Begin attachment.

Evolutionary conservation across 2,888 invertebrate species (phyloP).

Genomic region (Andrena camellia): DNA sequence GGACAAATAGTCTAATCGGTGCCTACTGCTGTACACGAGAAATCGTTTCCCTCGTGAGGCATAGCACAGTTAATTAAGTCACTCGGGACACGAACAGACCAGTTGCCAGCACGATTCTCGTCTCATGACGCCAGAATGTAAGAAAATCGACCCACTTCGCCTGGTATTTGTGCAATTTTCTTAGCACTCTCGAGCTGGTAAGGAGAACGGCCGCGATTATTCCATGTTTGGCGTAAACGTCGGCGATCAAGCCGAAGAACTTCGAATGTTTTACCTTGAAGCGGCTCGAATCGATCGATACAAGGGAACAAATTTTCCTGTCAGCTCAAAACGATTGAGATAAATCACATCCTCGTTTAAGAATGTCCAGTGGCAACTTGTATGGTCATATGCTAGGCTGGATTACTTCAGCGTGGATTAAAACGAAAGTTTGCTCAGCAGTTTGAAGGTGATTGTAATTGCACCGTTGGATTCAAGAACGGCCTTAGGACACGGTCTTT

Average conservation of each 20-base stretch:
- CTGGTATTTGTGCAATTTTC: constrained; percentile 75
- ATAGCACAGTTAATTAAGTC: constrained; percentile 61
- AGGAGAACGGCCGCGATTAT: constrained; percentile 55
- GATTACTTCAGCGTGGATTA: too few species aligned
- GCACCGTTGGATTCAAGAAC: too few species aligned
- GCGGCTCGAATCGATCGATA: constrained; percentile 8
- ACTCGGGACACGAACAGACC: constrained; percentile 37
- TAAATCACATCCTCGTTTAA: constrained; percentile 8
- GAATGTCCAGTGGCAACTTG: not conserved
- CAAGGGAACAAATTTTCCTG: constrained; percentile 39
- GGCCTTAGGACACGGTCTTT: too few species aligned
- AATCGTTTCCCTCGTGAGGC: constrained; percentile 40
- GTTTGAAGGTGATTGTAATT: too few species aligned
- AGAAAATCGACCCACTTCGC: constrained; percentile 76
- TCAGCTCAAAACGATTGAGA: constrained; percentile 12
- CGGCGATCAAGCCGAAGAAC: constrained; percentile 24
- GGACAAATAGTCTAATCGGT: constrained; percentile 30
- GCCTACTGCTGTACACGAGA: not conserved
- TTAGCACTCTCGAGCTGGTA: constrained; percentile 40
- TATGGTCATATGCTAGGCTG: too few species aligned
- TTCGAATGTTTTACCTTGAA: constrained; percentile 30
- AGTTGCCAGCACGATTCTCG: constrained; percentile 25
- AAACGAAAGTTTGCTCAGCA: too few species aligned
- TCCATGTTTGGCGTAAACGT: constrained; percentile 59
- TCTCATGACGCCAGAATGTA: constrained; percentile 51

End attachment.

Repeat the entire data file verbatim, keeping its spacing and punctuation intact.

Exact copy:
Evolutionary conservation across 2,888 invertebrate species (phyloP).

Genomic region (Andrena camellia): DNA sequence GGACAAATAGTCTAATCGGTGCCTACTGCTGTACACGAGAAATCGTTTCCCTCGTGAGGCATAGCACAGTTAATTAAGTCACTCGGGACACGAACAGACCAGTTGCCAGCACGATTCTCGTCTCATGACGCCAGAATGTAAGAAAATCGACCCACTTCGCCTGGTATTTGTGCAATTTTCTTAGCACTCTCGAGCTGGTAAGGAGAACGGCCGCGATTATTCCATGTTTGGCGTAAACGTCGGCGATCAAGCCGAAGAACTTCGAATGTTTTACCTTGAAGCGGCTCGAATCGATCGATACAAGGGAACAAATTTTCCTGTCAGCTCAAAACGATTGAGATAAATCACATCCTCGTTTAAGAATGTCCAGTGGCAACTTGTATGGTCATATGCTAGGCTGGATTACTTCAGCGTGGATTAAAACGAAAGTTTGCTCAGCAGTTTGAAGGTGATTGTAATTGCACCGTTGGATTCAAGAACGGCCTTAGGACACGGTCTTT

Average conservation of each 20-base stretch:
- CTGGTATTTGTGCAATTTTC: constrained; percentile 75
- ATAGCACAGTTAATTAAGTC: constrained; percentile 61
- AGGAGAACGGCCGCGATTAT: constrained; percentile 55
- GATTACTTCAGCGTGGATTA: too few species aligned
- GCACCGTTGGATTCAAGAAC: too few species aligned
- GCGGCTCGAATCGATCGATA: constrained; percentile 8
- ACTCGGGACACGAACAGACC: constrained; percentile 37
- TAAATCACATCCTCGTTTAA: constrained; percentile 8
- GAATGTCCAGTGGCAACTTG: not conserved
- CAAGGGAACAAATTTTCCTG: constrained; percentile 39
- GGCCTTAGGACACGGTCTTT: too few species aligned
- AATCGTTTCCCTCGTGAGGC: constrained; percentile 40
- GTTTGAAGGTGATTGTAATT: too few species aligned
- AGAAAATCGACCCACTTCGC: constrained; percentile 76
- TCAGCTCAAAACGATTGAGA: constrained; percentile 12
- CGGCGATCAAGCCGAAGAAC: constrained; percentile 24
- GGACAAATAGTCTAATCGGT: constrained; percentile 30
- GCCTACTGCTGTACACGAGA: not conserved
- TTAGCACTCTCGAGCTGGTA: constrained; percentile 40
- TATGGTCATATGCTAGGCTG: too few species aligned
- TTCGAATGTTTTACCTTGAA: constrained; percentile 30
- AGTTGCCAGCACGATTCTCG: constrained; percentile 25
- AAACGAAAGTTTGCTCAGCA: too few species aligned
- TCCATGTTTGGCGTAAACGT: constrained; percentile 59
- TCTCATGACGCCAGAATGTA: constrained; percentile 51